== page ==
Convertible loans as a new instrument in Russian law
By Nadezhda Minina, Nektorov, Saveliev & Partners
A convertible loan is a popular way of financing companies in multiple jurisdictions. Its essence lies in the right of the lender, upon the occurrence of certain conditions, to receive shares of the borrower instead of a repayment of the loan.
On 13 July 2021, the Law on a Convertible Loan entered into force in Russia and introduced the legal concept of a convertible loan into Russian legislation.
What it was like before
Prior to July 2021, convertible loans were structured in Russian law using complex legal tools that helped to achieve a similar legal effect. Such structures had a significant drawback, i.e., the conversion depended on the decision of the borrower’s shareholders, taken after the conversion condition was met.
The conclusion of the convertible loan agreement now must be unanimously approved by the borrower’s general shareholders’ meeting resolution (“BGSM”). This resolution is in fact a resolution to place shares in favour of the borrower. The assignment of the right to conversion must also be unanimously approved by the BGSM.
The convertible loan agreement must provide for determination of the conversion price and for conversion triggers – i.e., the term or conditions upon the occurrence of which the lender is entitled to receive the borrower’s shares. The deadline for filing a request for conversion is three months from the maturity date, or upon the fulfilment of the conditions for conversion. If the borrower is an LLC, the agreement is subject to notarisation. If the borrower is a JSC, it is suffcient to draw up an agreement in a simple written form. Information about the concluded convertible loan agreement is included in the unified state register of legal entities, which is publicly available.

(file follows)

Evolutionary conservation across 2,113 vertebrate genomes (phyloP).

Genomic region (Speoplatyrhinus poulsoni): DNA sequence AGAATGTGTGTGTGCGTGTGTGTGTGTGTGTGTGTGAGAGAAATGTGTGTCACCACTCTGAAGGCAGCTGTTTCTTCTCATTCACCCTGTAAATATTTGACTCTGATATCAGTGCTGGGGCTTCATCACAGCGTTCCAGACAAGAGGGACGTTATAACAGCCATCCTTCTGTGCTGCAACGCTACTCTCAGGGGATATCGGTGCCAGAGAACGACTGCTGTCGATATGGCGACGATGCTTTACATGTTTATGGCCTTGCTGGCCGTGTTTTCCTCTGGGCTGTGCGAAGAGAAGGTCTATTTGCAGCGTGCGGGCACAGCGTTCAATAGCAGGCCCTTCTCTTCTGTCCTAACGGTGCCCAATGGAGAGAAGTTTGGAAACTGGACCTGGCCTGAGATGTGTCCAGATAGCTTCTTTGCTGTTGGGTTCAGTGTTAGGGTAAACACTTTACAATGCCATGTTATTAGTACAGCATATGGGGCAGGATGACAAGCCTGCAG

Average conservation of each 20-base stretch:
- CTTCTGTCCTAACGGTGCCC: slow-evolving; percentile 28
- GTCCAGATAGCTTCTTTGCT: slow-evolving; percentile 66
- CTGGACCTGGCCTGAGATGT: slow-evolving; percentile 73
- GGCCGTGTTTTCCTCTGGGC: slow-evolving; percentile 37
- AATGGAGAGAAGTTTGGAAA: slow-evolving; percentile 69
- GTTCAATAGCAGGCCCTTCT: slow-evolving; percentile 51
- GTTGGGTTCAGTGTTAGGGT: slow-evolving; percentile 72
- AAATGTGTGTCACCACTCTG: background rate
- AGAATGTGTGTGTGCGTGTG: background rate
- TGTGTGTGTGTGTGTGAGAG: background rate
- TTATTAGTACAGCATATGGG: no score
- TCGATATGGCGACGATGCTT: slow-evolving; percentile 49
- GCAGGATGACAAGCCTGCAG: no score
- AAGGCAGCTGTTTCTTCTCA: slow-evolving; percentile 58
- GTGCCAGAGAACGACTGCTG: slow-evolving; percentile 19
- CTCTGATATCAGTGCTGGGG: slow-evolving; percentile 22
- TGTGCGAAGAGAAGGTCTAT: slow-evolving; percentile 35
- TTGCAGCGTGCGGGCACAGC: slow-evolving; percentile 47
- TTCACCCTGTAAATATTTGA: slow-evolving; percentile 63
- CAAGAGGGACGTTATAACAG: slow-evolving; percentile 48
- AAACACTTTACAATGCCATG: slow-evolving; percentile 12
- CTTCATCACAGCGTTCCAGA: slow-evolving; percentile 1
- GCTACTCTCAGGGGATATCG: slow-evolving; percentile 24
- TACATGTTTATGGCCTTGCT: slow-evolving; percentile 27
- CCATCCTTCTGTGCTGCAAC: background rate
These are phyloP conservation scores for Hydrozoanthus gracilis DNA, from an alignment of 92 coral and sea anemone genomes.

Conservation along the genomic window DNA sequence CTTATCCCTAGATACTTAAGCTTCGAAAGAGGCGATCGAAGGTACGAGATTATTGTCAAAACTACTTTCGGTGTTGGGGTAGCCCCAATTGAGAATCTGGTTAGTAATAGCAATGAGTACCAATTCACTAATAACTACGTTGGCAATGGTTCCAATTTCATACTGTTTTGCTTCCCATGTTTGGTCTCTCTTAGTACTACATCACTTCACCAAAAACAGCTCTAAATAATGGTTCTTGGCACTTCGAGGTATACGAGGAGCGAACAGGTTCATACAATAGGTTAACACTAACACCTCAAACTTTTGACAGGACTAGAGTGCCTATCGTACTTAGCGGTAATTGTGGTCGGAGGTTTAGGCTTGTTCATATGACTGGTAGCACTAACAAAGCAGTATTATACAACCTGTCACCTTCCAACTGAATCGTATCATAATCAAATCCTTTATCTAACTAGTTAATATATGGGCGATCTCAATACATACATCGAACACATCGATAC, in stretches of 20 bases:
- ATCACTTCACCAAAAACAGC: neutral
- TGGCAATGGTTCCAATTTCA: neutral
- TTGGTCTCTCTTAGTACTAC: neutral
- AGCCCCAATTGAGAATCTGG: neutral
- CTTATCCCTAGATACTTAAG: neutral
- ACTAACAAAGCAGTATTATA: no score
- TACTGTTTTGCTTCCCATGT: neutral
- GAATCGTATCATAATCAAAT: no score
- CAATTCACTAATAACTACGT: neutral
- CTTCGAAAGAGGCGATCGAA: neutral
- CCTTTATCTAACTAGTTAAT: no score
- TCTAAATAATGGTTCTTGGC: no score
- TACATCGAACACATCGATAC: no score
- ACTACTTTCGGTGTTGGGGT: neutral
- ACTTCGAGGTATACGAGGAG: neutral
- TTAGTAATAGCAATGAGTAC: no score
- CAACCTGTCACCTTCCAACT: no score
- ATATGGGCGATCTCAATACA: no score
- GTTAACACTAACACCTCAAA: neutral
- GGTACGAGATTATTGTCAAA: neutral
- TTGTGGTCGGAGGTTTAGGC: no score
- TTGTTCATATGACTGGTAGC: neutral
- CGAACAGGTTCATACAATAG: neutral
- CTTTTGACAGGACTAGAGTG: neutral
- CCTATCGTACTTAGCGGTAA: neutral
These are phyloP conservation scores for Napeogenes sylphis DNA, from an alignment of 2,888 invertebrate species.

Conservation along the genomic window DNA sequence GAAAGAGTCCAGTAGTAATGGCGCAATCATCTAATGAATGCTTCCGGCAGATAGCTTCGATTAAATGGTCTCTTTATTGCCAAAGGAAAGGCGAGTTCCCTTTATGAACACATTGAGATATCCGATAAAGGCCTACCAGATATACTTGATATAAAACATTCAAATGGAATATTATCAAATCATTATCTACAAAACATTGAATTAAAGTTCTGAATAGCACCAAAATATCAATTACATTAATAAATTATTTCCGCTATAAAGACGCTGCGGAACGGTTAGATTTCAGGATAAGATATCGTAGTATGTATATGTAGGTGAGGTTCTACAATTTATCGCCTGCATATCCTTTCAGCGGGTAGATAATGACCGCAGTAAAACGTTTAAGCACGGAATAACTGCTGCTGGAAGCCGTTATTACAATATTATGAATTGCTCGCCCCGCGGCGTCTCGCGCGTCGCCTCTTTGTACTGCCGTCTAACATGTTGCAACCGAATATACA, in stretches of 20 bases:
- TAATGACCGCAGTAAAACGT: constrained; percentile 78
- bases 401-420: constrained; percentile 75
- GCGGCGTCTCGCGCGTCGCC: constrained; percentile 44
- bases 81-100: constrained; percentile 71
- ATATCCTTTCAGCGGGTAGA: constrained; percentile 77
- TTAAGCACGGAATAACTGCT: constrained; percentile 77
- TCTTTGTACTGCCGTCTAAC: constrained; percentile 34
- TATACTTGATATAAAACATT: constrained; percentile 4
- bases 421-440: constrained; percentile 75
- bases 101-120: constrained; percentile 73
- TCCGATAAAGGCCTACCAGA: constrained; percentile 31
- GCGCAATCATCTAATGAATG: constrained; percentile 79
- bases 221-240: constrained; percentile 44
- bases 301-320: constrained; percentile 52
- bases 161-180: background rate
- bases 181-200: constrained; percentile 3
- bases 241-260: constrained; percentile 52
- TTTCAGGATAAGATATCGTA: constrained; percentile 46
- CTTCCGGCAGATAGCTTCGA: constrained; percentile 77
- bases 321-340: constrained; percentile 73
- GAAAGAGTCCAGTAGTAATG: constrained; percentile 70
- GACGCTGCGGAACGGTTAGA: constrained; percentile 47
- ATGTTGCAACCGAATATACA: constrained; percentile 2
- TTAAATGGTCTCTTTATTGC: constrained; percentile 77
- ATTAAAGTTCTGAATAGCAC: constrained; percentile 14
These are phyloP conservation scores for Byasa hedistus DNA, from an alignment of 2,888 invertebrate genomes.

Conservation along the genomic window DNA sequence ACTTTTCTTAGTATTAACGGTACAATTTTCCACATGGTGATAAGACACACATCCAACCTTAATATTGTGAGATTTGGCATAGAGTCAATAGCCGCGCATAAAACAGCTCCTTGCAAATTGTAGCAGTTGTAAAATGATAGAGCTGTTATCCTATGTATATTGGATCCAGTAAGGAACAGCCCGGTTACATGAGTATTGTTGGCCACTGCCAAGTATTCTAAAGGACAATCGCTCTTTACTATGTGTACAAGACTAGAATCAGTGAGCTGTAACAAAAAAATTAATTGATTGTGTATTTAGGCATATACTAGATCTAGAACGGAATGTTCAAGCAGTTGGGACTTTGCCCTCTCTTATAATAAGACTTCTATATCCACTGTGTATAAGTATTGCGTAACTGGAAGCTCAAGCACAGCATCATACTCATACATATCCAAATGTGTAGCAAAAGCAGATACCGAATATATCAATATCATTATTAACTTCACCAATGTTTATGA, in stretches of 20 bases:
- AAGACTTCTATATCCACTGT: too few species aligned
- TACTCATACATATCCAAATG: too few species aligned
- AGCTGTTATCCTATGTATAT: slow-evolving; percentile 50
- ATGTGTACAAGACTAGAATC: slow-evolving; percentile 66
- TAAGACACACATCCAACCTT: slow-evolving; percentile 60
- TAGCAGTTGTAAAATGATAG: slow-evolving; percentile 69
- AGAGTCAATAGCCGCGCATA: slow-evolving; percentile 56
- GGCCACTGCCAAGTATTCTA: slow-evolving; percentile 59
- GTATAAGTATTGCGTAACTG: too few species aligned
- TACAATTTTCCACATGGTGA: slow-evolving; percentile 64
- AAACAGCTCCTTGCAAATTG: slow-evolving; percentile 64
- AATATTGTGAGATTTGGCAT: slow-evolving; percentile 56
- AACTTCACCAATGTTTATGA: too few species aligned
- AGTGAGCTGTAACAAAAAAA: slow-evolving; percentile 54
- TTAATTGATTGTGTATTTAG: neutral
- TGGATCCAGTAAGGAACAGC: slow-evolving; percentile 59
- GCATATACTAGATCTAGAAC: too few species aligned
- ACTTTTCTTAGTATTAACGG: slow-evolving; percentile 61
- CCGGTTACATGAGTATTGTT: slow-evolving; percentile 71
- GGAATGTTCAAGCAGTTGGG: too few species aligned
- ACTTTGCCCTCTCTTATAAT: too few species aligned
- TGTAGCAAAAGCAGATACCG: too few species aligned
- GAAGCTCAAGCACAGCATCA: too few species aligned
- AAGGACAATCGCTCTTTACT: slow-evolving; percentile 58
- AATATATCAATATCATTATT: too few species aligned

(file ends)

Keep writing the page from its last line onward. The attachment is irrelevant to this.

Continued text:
The conversion may not take place if the borrower objects. In this case, the lender will need to go to court. A court decision will be the basis for transferring the borrower’s shares to the lender if the court concludes that grounds for conversion are present.
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Nektorov, Saveliev & Partners is a law firm established in 2006 in Moscow, Russia, focused on providing comprehensive legal solutions to corporate and private clients under Russian and English law. Their main practice areas are public-private partnership, tax, corporate and M&A, arbitration and litigation, banking and finance, investments, and real estate. They provide legal support to clients in Russia, CIS countries (Belarus, Kazakhstan, Ukraine), and worldwide.
Nadezhda Minina is an attorney at Nektorov, Saveliev & Partners. She specialises in capital markets, investment transactions and M&A. She studied at Moscow State University, Humboldt University in Berlin, and the University of Regensburg (Germany), and is fluent in Russian, German, and English.
Published: M & A Newsletter, No. 01 Autumn 2021 l Photo: Dmitry Vereshchagin - stock.adobe.com